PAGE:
Now along come these two nitwits who were so clueless they discussed their private sexual relationship using phones controlled and monitored by the police department. If all crooks were this stupid, the cops would never have to leave the doughnut shop.
Those of you out there who are enjoying a sexual relationship with a member of your family as two consenting adults need to be very careful about what you say and do. Communicating about your relationship through a medium that creates a permanent record of what you are saying or writing is the very best way to get caught I know of. Communicate in private and in person, not through means that can be intercepted and used to persecute you.
Anonymous, while I understand what you are saying. I have to disagree to some level. If the gays hadn't started coming out of their shell then they would still be persecuted to this day. We need brave souls who can shed light on the prejudice against incestuous couples. MANY of course will still end up going to jail, but if enough people come out of their shell then their would be a whole nother movement for them. It's not gonna happen overnight unfortunately, but overtime when people start to have relatives or friends that are curious about incestuous relationships, soon the prejudice will slowly die.
This blog supports the rights of adults to share love, sex, residence, and marriage with any consenting adults; this includes supporting the right to consanguinamory. Consanguinamorous relationships should not be criminal; the lovers should be free to marry. But we have to deal with things as they are now, not as they will be when we have full marriage equality.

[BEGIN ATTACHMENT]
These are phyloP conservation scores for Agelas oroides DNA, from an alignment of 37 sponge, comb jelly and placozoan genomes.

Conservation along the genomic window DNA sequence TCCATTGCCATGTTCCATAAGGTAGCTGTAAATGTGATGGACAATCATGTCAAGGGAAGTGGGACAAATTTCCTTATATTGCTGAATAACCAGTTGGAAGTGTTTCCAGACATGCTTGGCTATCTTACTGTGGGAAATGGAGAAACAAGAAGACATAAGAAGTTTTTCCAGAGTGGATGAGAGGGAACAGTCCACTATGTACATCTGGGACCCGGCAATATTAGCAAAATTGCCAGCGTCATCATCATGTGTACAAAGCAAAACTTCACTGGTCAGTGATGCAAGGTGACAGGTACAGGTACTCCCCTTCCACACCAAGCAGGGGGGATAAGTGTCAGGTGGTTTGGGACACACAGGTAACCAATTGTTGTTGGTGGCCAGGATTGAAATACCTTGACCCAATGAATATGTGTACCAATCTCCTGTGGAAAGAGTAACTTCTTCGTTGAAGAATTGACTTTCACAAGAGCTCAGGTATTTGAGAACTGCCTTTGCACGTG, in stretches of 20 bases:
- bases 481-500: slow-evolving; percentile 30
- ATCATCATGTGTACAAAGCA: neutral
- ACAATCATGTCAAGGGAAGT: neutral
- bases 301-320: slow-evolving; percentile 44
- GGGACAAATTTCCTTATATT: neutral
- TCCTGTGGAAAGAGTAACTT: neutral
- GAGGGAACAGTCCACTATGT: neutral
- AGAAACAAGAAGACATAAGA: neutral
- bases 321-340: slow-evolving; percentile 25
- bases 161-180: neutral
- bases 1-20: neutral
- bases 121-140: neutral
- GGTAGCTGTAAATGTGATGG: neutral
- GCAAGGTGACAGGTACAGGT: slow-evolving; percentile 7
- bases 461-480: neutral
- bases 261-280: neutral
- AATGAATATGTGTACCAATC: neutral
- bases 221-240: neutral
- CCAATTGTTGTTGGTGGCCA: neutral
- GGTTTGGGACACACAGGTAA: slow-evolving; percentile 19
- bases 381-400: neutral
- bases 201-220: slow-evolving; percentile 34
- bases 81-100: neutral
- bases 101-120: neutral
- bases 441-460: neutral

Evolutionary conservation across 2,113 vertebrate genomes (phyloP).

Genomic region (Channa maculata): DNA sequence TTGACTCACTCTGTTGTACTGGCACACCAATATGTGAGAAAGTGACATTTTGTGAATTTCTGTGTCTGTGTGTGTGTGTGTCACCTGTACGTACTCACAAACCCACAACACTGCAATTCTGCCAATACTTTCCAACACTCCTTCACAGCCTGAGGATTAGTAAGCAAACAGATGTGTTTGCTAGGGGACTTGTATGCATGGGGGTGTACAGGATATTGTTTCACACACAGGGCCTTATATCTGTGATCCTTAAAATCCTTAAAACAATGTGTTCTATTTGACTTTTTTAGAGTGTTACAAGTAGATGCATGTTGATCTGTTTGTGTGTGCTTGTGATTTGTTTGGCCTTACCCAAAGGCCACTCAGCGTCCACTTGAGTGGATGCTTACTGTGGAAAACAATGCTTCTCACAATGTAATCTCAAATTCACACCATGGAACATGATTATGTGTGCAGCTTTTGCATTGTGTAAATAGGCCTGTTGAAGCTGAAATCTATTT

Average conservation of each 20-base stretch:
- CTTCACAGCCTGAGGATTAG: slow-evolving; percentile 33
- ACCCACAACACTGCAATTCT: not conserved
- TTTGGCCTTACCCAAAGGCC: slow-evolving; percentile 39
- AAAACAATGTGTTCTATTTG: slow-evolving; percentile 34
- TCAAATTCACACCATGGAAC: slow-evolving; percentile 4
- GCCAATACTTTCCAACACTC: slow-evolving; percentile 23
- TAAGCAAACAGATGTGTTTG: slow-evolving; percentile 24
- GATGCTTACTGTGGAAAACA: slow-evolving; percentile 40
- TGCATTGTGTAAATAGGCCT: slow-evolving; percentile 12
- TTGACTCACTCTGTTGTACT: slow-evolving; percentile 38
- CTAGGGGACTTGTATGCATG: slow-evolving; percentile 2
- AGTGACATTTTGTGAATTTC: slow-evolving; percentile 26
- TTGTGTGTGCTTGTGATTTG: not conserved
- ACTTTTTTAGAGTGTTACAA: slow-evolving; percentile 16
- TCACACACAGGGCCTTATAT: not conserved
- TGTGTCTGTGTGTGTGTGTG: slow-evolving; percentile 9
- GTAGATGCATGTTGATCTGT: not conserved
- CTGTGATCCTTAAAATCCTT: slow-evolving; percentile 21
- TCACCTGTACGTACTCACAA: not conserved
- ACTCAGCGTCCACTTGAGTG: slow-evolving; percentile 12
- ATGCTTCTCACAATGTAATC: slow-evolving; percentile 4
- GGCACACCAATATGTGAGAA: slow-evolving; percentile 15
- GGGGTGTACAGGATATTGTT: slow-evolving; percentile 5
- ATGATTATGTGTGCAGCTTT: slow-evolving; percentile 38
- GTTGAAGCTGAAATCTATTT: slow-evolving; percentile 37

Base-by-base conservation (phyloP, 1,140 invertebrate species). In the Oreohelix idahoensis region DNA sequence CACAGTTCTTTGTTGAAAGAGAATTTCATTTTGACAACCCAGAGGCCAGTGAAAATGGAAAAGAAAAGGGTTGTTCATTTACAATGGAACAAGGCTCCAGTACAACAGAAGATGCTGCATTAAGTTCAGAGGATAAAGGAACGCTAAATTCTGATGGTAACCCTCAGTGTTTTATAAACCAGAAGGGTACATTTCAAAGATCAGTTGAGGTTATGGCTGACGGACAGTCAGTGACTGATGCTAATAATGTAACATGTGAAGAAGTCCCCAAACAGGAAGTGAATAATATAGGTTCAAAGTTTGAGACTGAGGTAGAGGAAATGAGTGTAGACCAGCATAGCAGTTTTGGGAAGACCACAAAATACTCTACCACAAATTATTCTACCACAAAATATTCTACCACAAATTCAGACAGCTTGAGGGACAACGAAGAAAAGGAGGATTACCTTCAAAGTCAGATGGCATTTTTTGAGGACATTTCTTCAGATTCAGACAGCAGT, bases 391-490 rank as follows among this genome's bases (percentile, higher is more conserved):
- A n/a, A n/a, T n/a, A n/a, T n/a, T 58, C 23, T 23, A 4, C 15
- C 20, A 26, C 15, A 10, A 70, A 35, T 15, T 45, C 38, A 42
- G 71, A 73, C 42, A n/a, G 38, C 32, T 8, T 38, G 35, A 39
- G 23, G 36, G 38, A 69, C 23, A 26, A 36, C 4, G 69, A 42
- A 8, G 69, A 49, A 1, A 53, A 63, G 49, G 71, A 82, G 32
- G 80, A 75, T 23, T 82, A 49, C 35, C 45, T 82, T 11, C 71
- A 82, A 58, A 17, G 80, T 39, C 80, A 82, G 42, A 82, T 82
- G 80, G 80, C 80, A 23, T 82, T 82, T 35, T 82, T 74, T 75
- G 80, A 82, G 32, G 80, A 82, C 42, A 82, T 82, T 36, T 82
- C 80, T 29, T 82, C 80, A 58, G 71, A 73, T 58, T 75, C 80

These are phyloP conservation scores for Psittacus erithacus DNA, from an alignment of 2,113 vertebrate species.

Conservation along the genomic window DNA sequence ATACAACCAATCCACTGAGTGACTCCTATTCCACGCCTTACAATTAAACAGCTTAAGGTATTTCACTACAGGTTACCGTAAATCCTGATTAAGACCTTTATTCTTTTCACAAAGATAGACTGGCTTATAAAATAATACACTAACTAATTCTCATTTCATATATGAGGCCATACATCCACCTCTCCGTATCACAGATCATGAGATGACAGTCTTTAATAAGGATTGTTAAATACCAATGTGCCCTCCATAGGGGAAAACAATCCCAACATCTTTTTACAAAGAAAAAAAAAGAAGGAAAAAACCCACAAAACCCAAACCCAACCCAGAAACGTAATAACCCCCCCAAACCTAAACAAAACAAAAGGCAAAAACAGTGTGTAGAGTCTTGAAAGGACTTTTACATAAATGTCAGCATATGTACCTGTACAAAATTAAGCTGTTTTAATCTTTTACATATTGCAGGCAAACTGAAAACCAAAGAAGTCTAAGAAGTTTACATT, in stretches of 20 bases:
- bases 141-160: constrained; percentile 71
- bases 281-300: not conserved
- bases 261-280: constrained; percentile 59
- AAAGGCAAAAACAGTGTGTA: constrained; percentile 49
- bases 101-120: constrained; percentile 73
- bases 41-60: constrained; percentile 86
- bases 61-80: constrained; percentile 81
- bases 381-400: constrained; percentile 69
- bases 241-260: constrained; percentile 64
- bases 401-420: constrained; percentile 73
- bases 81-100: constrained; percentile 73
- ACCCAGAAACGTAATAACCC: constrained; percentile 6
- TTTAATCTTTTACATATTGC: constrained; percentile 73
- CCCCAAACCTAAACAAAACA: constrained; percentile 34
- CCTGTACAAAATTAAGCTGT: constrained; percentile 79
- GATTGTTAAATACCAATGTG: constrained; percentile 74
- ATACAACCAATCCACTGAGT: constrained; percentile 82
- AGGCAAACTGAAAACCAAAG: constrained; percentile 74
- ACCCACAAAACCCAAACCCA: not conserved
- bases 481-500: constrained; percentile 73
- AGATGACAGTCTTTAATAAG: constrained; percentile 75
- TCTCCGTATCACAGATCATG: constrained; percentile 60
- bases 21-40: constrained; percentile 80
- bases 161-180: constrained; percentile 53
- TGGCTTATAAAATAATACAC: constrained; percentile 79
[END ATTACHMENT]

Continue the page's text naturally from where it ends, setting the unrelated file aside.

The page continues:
Coming out can hasten this freedom of association and the freedom to marry. Most bigots will always be bigots. But there are people who, if asked today, would say that consanguinamorous people should not be allowed to marry and should even be prosecuted, who will change their mind if they are simply questioned as to why they would take that position. Discussing the issue can help them change their mind and support equality for all. Even more so, though, finding out that someone they know and appreciate is, or has been, in a consanguinamorous relationship. The reality of the love and mutual enjoyment and healthy exploration melts away the ignorance and old wives tales.
For that reason, I support those who decide to come out, or at lease come out enough to tell their stories, even if they protect their identity somewhat. People need to know they aren’t alone, especially if they are younger. For example, when two minor siblings who are close in age experiment and are caught, the answer is not to have either of them arrested or sent to counseling, and they should know that such experimentation is common. Most of them will move on to others.
On the other hand, I also support those who decide to stay in the closet. Some people finally have happiness together after many years of struggle, and they don’t want to risk losing it.
The decision must be something decided by the participants in each relationship. Do they hide their relationship as much as possible? Do they come out to a handful of very trusted, reliable people? Do they come out to everyone or simply be honest and open and let people figure it out for themselves? Either way, if at all possible, they should live where the law will not prosecute them. If they do not want to be outed, they should not be careless, because there are too many hateful people out there who want to destroy the happiness of others.
Consanguinamory has existed everywhere throughout history, among the rich and the poor, the royal and the common, the rural and the urban. Consanguinamorous people are your family members, coworkers, neighbors, and friends, whether you know it or not. The sooner consanguinamorous people don't have to consider whether and how to stay in the closet, the better.